Since I've been so remiss in blogging, I neglected to report about my seminal davening moment since arriving here. Our friends, Haviva and Jacob Ner-David, celebrated their 2nd child, Adin's BarM in late August. The Ner-David's are an idiosyncratic clan - they daven in many different places of varying practice and religious style. Haviva, who has an Orthodox ordination that is controversial to some, is also the author of a great book on women's issues, feminism and Orthodoxy. Jacob, a successful business guy and local venture capitalist, went to high school with Jessica (of course, there is the Jessica connection) back in the old country. They have 6 great kids and Gabe goes to school with many of them at the Democratic School. What makes both Jacob and Haviva even more interesting is their absolute devotion to the environment, co-existence projects locally and generally, things that are good for the world, both from a Jewish and non-religious perspective.
The BarM was at the Southern Wall, right by Robinson's Arch. For those of you who haven't been, think of it as the Kotel, extended. It's a great site, with wonderful historical high points, from the staircase that the Kohanim ascended to reach the Temple Mount to the ancient grafitti near the arch, which essentially says, 'we'll be back.' The area has been designated for the 'non-Orthodox' to have services without offending anyone. The BarM was called for 8am and as we arrived, we were pleased to note the varying areas of men and women. There was the men's area (loosely defined by an obvious group of guys but this grew to later include a mixed group nearby as well), the women's area, and in the middle mixed seating. Davening was led in an a somewhat central area - I should add that davening took a long time, as Haviva and Jacob are afficianados of the Leeder Minyan, which is known for it's looooong and spiritual services. It was Rosh Hodesh as well, meaning lots more to do before eating brunch.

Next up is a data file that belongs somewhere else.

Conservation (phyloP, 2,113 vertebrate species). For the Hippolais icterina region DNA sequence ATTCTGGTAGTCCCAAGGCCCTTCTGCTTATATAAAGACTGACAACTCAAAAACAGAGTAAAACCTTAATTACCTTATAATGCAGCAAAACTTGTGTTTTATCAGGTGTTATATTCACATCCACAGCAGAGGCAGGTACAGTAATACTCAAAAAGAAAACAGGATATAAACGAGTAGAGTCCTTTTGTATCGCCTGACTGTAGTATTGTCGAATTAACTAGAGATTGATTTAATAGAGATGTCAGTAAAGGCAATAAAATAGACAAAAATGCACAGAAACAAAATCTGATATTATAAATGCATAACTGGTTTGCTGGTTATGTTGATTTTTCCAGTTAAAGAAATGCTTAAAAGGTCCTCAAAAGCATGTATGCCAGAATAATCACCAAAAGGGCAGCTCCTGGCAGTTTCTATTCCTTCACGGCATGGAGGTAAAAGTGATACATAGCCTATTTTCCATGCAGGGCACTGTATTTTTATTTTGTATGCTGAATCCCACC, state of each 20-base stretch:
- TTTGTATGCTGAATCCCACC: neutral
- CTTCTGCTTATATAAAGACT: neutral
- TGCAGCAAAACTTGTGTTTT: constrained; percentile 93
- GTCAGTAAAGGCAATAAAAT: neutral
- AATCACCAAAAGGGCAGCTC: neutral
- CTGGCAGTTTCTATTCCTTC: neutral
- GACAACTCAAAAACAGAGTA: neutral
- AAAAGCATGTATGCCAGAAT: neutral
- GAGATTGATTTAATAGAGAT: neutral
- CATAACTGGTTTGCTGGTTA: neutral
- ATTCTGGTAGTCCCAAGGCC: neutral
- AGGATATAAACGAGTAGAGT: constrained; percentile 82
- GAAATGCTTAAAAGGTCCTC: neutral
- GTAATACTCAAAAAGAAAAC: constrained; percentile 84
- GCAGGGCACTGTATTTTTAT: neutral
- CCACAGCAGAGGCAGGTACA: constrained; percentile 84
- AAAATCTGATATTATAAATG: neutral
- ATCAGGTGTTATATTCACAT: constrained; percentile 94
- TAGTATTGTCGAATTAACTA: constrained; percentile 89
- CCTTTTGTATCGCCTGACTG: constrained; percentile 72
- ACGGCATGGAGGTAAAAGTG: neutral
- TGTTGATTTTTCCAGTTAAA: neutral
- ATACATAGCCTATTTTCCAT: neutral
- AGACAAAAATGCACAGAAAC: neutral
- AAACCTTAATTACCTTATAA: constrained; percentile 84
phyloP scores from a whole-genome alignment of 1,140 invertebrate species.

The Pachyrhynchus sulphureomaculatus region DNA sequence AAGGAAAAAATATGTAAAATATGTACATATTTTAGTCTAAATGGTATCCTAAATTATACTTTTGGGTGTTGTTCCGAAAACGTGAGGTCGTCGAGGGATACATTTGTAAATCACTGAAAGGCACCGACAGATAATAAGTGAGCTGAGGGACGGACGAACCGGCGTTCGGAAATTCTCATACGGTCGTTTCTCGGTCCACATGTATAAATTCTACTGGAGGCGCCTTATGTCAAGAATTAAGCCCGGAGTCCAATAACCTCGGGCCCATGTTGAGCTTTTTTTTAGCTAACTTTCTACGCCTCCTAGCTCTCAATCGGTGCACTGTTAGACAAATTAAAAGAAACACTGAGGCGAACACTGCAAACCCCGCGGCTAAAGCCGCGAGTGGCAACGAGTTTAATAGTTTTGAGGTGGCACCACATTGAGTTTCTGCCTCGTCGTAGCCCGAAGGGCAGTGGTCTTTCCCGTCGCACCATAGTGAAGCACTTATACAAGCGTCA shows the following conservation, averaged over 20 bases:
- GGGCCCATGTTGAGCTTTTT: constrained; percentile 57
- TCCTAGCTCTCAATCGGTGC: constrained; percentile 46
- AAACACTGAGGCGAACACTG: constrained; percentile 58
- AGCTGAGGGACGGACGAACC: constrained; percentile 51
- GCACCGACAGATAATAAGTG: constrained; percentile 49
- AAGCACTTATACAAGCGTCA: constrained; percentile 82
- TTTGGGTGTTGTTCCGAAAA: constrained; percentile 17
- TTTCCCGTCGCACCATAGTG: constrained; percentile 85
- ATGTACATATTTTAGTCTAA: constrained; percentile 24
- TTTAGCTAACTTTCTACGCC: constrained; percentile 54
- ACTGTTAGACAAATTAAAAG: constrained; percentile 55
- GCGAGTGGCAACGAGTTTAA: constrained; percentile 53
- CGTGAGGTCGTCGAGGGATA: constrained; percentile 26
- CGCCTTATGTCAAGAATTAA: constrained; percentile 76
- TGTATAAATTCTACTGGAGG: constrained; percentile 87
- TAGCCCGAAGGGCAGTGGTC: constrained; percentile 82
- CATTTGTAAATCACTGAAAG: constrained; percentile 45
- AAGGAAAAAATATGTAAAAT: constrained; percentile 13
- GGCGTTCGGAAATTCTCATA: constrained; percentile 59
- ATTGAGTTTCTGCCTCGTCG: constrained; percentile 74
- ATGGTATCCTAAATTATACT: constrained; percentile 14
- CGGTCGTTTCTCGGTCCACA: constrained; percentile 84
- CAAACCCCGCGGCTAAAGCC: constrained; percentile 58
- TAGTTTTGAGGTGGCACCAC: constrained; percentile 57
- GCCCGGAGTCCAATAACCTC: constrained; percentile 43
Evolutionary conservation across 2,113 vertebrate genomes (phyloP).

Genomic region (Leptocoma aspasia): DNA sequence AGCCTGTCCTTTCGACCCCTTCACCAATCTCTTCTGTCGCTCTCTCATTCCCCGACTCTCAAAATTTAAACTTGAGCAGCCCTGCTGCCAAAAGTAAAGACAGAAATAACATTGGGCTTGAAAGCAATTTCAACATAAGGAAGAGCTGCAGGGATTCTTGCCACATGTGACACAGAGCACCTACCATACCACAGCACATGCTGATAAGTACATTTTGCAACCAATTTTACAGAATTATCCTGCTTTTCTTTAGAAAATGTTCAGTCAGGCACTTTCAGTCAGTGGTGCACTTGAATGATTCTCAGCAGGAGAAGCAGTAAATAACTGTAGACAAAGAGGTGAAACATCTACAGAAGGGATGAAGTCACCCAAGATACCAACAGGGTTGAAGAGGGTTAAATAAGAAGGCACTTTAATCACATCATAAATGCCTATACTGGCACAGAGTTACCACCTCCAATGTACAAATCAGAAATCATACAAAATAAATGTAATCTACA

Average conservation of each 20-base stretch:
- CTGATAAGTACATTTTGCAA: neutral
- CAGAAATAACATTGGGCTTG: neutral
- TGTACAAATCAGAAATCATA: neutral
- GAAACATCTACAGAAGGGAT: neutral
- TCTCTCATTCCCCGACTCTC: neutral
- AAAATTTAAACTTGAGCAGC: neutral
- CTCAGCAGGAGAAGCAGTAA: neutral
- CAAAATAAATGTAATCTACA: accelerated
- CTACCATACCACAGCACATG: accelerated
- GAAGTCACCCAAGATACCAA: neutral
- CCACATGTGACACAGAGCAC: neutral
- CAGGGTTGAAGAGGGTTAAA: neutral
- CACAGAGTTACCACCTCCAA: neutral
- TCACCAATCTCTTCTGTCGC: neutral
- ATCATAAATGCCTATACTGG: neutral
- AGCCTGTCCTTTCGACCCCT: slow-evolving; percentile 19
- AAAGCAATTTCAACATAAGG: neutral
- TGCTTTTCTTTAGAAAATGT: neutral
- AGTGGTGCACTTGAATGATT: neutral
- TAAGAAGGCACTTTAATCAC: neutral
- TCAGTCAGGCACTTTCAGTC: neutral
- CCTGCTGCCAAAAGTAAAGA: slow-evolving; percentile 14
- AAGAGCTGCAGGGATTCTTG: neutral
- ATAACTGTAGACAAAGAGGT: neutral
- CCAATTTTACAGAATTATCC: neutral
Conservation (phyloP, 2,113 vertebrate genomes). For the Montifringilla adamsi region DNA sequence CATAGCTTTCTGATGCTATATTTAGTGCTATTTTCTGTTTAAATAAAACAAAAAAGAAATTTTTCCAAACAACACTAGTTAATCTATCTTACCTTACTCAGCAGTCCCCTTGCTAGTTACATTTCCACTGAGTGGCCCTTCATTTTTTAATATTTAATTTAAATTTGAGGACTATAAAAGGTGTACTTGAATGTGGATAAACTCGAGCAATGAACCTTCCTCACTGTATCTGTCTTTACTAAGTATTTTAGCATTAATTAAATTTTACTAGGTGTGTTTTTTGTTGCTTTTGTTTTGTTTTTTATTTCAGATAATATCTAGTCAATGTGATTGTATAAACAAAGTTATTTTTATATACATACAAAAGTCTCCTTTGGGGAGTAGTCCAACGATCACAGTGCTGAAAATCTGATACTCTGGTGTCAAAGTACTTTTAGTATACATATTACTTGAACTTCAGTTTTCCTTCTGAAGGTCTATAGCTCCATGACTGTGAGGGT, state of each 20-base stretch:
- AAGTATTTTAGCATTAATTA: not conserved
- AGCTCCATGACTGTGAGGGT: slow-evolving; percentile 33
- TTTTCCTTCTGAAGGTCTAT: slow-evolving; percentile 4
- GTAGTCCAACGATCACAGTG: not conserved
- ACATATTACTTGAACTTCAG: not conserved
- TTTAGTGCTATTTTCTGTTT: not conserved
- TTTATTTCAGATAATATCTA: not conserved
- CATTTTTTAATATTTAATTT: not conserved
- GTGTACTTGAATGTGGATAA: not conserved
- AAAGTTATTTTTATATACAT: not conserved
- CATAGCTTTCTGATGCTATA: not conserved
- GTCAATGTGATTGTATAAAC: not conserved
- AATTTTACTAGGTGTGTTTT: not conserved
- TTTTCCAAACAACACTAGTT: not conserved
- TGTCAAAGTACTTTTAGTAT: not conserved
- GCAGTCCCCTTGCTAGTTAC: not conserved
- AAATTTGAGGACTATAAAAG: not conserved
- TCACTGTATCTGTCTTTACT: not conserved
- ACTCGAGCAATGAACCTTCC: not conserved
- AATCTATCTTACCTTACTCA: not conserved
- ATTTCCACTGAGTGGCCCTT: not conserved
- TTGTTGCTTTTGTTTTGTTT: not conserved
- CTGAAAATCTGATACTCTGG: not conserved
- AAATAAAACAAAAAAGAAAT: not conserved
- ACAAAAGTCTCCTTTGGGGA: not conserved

I had been asked to lead Mussaf Rosh Hodesh and I was uptight. What would it be like to get up and lead Mussaf in this very mixed crowd? I worried about this for a while and then reminded myself that Haviva wouldn't have asked me without thinking through this matter and moreover, anybody who knows Jacob and Haviva and came today, might expect that leadership could be either men or women. Then, I realized that I'd be leading duchening/Kohanic blessing as well. This was a wild concept as I'd be doing it in Jerusalem, in mixed company, at the Wall! I must admit that even I, the cynical, 'oh it's just the kotel' was somewhat pleased. I had to rush my repetition as time was short, which was fine with me, but as I got to the blessings, I enjoyed the moment and the rush.
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